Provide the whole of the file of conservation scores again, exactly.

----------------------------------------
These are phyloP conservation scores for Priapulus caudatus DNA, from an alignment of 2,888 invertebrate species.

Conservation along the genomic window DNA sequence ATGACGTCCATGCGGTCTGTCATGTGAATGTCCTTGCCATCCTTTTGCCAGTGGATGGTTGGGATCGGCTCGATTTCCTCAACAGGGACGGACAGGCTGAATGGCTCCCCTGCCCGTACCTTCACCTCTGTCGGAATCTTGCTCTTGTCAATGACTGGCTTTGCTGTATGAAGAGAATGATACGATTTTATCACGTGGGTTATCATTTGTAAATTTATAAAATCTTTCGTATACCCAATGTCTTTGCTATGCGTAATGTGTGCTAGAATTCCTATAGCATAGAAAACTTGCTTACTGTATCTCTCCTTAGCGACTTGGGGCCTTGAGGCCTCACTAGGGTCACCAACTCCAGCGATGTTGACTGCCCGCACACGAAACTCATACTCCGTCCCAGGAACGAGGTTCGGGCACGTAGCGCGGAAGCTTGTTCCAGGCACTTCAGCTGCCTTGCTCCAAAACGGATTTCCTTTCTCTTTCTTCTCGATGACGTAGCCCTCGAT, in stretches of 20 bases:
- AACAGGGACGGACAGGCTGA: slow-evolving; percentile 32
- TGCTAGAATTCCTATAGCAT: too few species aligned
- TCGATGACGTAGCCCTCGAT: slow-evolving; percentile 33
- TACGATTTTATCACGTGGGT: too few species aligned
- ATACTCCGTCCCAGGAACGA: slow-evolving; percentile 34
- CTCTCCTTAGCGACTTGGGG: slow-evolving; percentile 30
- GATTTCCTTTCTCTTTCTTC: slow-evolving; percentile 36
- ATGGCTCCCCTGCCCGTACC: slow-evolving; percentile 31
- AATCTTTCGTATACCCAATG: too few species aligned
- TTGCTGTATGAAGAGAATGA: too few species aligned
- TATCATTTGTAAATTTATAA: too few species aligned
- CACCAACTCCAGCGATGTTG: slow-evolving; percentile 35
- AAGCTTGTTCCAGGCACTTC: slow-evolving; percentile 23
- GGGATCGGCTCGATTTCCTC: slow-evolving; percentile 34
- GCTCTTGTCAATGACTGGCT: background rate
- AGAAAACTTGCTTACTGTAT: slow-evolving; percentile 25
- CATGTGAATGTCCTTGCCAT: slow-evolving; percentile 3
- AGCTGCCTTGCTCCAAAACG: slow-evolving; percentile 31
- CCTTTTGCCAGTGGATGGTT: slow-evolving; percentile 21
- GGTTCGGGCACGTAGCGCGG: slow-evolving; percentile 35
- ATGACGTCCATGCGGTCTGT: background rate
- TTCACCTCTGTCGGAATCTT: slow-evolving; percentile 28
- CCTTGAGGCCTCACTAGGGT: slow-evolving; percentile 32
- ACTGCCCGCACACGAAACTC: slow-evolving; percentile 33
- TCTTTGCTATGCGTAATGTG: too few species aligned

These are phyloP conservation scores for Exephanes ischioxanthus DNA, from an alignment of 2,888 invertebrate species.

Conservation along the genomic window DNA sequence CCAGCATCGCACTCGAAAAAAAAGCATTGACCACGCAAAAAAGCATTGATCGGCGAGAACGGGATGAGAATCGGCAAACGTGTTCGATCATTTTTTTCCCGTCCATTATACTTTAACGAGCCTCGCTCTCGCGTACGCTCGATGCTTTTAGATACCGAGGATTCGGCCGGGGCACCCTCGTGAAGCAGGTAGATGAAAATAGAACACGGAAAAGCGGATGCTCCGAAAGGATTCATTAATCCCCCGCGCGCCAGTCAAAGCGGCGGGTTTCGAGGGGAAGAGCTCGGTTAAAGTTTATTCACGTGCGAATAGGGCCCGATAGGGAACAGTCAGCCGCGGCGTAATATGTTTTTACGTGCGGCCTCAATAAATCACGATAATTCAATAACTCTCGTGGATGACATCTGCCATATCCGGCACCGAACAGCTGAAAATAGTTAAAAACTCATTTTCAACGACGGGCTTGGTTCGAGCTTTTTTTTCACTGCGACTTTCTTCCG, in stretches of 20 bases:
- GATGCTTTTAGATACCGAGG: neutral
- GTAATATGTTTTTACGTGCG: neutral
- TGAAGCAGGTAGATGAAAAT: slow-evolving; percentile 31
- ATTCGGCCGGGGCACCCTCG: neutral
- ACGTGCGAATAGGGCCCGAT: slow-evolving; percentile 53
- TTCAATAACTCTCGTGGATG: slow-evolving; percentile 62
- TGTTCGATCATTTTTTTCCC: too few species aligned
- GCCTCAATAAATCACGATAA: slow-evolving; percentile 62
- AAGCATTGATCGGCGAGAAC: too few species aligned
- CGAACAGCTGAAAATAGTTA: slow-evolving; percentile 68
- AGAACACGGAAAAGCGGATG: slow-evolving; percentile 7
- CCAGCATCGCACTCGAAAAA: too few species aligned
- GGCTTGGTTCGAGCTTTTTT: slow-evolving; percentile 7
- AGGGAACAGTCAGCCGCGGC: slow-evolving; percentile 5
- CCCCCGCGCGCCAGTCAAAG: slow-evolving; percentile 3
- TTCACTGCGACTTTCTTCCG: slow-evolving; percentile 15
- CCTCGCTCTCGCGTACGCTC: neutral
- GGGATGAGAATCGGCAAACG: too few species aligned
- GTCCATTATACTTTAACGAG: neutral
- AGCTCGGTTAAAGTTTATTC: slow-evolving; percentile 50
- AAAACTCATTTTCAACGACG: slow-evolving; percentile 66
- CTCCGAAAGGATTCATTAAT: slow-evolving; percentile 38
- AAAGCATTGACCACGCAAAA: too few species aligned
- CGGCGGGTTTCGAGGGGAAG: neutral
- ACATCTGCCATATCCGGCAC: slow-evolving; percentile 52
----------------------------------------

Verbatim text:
These are phyloP conservation scores for Priapulus caudatus DNA, from an alignment of 2,888 invertebrate species.

Conservation along the genomic window DNA sequence ATGACGTCCATGCGGTCTGTCATGTGAATGTCCTTGCCATCCTTTTGCCAGTGGATGGTTGGGATCGGCTCGATTTCCTCAACAGGGACGGACAGGCTGAATGGCTCCCCTGCCCGTACCTTCACCTCTGTCGGAATCTTGCTCTTGTCAATGACTGGCTTTGCTGTATGAAGAGAATGATACGATTTTATCACGTGGGTTATCATTTGTAAATTTATAAAATCTTTCGTATACCCAATGTCTTTGCTATGCGTAATGTGTGCTAGAATTCCTATAGCATAGAAAACTTGCTTACTGTATCTCTCCTTAGCGACTTGGGGCCTTGAGGCCTCACTAGGGTCACCAACTCCAGCGATGTTGACTGCCCGCACACGAAACTCATACTCCGTCCCAGGAACGAGGTTCGGGCACGTAGCGCGGAAGCTTGTTCCAGGCACTTCAGCTGCCTTGCTCCAAAACGGATTTCCTTTCTCTTTCTTCTCGATGACGTAGCCCTCGAT, in stretches of 20 bases:
- AACAGGGACGGACAGGCTGA: slow-evolving; percentile 32
- TGCTAGAATTCCTATAGCAT: too few species aligned
- TCGATGACGTAGCCCTCGAT: slow-evolving; percentile 33
- TACGATTTTATCACGTGGGT: too few species aligned
- ATACTCCGTCCCAGGAACGA: slow-evolving; percentile 34
- CTCTCCTTAGCGACTTGGGG: slow-evolving; percentile 30
- GATTTCCTTTCTCTTTCTTC: slow-evolving; percentile 36
- ATGGCTCCCCTGCCCGTACC: slow-evolving; percentile 31
- AATCTTTCGTATACCCAATG: too few species aligned
- TTGCTGTATGAAGAGAATGA: too few species aligned
- TATCATTTGTAAATTTATAA: too few species aligned
- CACCAACTCCAGCGATGTTG: slow-evolving; percentile 35
- AAGCTTGTTCCAGGCACTTC: slow-evolving; percentile 23
- GGGATCGGCTCGATTTCCTC: slow-evolving; percentile 34
- GCTCTTGTCAATGACTGGCT: background rate
- AGAAAACTTGCTTACTGTAT: slow-evolving; percentile 25
- CATGTGAATGTCCTTGCCAT: slow-evolving; percentile 3
- AGCTGCCTTGCTCCAAAACG: slow-evolving; percentile 31
- CCTTTTGCCAGTGGATGGTT: slow-evolving; percentile 21
- GGTTCGGGCACGTAGCGCGG: slow-evolving; percentile 35
- ATGACGTCCATGCGGTCTGT: background rate
- TTCACCTCTGTCGGAATCTT: slow-evolving; percentile 28
- CCTTGAGGCCTCACTAGGGT: slow-evolving; percentile 32
- ACTGCCCGCACACGAAACTC: slow-evolving; percentile 33
- TCTTTGCTATGCGTAATGTG: too few species aligned

These are phyloP conservation scores for Exephanes ischioxanthus DNA, from an alignment of 2,888 invertebrate species.

Conservation along the genomic window DNA sequence CCAGCATCGCACTCGAAAAAAAAGCATTGACCACGCAAAAAAGCATTGATCGGCGAGAACGGGATGAGAATCGGCAAACGTGTTCGATCATTTTTTTCCCGTCCATTATACTTTAACGAGCCTCGCTCTCGCGTACGCTCGATGCTTTTAGATACCGAGGATTCGGCCGGGGCACCCTCGTGAAGCAGGTAGATGAAAATAGAACACGGAAAAGCGGATGCTCCGAAAGGATTCATTAATCCCCCGCGCGCCAGTCAAAGCGGCGGGTTTCGAGGGGAAGAGCTCGGTTAAAGTTTATTCACGTGCGAATAGGGCCCGATAGGGAACAGTCAGCCGCGGCGTAATATGTTTTTACGTGCGGCCTCAATAAATCACGATAATTCAATAACTCTCGTGGATGACATCTGCCATATCCGGCACCGAACAGCTGAAAATAGTTAAAAACTCATTTTCAACGACGGGCTTGGTTCGAGCTTTTTTTTCACTGCGACTTTCTTCCG, in stretches of 20 bases:
- GATGCTTTTAGATACCGAGG: neutral
- GTAATATGTTTTTACGTGCG: neutral
- TGAAGCAGGTAGATGAAAAT: slow-evolving; percentile 31
- ATTCGGCCGGGGCACCCTCG: neutral
- ACGTGCGAATAGGGCCCGAT: slow-evolving; percentile 53
- TTCAATAACTCTCGTGGATG: slow-evolving; percentile 62
- TGTTCGATCATTTTTTTCCC: too few species aligned
- GCCTCAATAAATCACGATAA: slow-evolving; percentile 62
- AAGCATTGATCGGCGAGAAC: too few species aligned
- CGAACAGCTGAAAATAGTTA: slow-evolving; percentile 68
- AGAACACGGAAAAGCGGATG: slow-evolving; percentile 7
- CCAGCATCGCACTCGAAAAA: too few species aligned
- GGCTTGGTTCGAGCTTTTTT: slow-evolving; percentile 7
- AGGGAACAGTCAGCCGCGGC: slow-evolving; percentile 5
- CCCCCGCGCGCCAGTCAAAG: slow-evolving; percentile 3
- TTCACTGCGACTTTCTTCCG: slow-evolving; percentile 15
- CCTCGCTCTCGCGTACGCTC: neutral
- GGGATGAGAATCGGCAAACG: too few species aligned
- GTCCATTATACTTTAACGAG: neutral
- AGCTCGGTTAAAGTTTATTC: slow-evolving; percentile 50
- AAAACTCATTTTCAACGACG: slow-evolving; percentile 66
- CTCCGAAAGGATTCATTAAT: slow-evolving; percentile 38
- AAAGCATTGACCACGCAAAA: too few species aligned
- CGGCGGGTTTCGAGGGGAAG: neutral
- ACATCTGCCATATCCGGCAC: slow-evolving; percentile 52